Broad Perspectives Radio
Ana Ghoreishian is an Iranian American educator, activist and scholar. She has a J.D. from CUNY School of Law with a focus on international women's rights and human rights. She's worked at the Public Defender's office in New Orleans, where she was an advocate for indigent clients in the criminal law system. And she's worked as a tireless advocate for human rights through her work with organizations like Human Rights Watch, the Center for Constitutional Rights and CONNECT in New York City. She's also supported various projects at an international solidarity network called Women Living Under Muslim Laws. Currently, Ana teaches courses in race, gender and the Middle East at the University of Arizona and focuses her own studies on the connected histories of gender and sexuality in Turkey and Iran.
Parvaneh Hosseini is a Persian instructor and a PhD candidate of Middle Eastern and North African Studies at the University of Arizona. She was born in Iran and lived through the 1979 revolution as well as the devastating eight-year long Iran-Iraq war. And she bore witness to the consequences of those events on women's lives. She studied Applied Linguistics in the universities of Tehran was a teacher for almost 10 years in a number of schools and universities there. She was also involved in various women's rights and children's rights activities in Iran, including The School for Street Children along with Shirin Ebadi, who was the winner of the Nobel Peace Award in 2003. Parvaneh left Iran in 2006, but she continues to watch events there closely and has presented her thoughts on them in various papers, conferences, and panels at the University of Arizona.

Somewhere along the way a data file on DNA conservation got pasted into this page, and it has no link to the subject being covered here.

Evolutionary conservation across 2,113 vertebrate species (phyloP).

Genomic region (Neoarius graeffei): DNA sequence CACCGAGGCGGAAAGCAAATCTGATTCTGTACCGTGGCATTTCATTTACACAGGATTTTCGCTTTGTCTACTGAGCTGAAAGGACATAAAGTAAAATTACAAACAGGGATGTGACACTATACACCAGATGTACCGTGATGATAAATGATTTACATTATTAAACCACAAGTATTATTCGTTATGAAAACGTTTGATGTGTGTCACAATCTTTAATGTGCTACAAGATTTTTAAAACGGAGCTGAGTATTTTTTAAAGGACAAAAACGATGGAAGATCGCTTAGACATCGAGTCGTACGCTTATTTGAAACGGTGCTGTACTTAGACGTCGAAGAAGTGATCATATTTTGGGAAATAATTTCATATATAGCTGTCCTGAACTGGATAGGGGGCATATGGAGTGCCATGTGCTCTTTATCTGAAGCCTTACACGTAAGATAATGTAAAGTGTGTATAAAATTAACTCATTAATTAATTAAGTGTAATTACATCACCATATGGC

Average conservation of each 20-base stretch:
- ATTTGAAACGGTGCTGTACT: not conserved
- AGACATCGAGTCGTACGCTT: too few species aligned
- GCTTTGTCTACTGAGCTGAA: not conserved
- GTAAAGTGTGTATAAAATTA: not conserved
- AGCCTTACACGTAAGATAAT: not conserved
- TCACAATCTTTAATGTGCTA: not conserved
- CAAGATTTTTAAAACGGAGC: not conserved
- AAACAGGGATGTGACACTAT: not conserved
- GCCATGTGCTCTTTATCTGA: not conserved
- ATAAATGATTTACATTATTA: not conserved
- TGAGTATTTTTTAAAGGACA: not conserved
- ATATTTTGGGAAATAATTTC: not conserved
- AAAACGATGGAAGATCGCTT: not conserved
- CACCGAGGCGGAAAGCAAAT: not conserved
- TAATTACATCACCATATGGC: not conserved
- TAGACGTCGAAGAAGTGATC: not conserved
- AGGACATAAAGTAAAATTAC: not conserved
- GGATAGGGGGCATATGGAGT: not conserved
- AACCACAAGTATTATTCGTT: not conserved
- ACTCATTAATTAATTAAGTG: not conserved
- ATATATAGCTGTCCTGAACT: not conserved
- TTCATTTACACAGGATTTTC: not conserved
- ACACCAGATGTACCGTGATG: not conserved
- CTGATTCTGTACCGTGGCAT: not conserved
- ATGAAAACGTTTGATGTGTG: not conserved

Dr. Linda Lumsden is the director of graduate studies for the School of Journalism at the University of Arizona. She's written frequently on the U.S. suffrage movement in the 20th century and that includes two books: Rampant Women: Suffragists and the Right of Assembly, and Inez: the Life and Times of Inez Milholland. She also writes about the history of women journalists and how the black press treated the women's liberation movement. Her newest book is called Black, White, and Red All Over: A Cultural History of the Radical Press in Its Heyday, 1900-1917 scheduled to be published by Kent State University Press at the end of 2012.
Meheria Maleh is an Extended Services Case Manager at the International Rescue Committee (IRC) in Tucson. Meheria was born in Afghanistan, but after the Taliban came to power she and her sister couldn't go to school anymore and her mom couldn't work to support them, so they fled their country in 1996. After spending five years as refugees in Pakistan they came to the U.S. in August of 2001, and landed in Tucson. Meheria initially started volunteering with the IRC as a way to give back to the community and help people who are in the same position she was in 10 years ago. Eventually she was hired as a case manager, and she now she spends most of her time helping women – and especially single moms – adapt to life in the U.S. She hopes one day be able to go back to Afghanistan and advocate for women's rights there.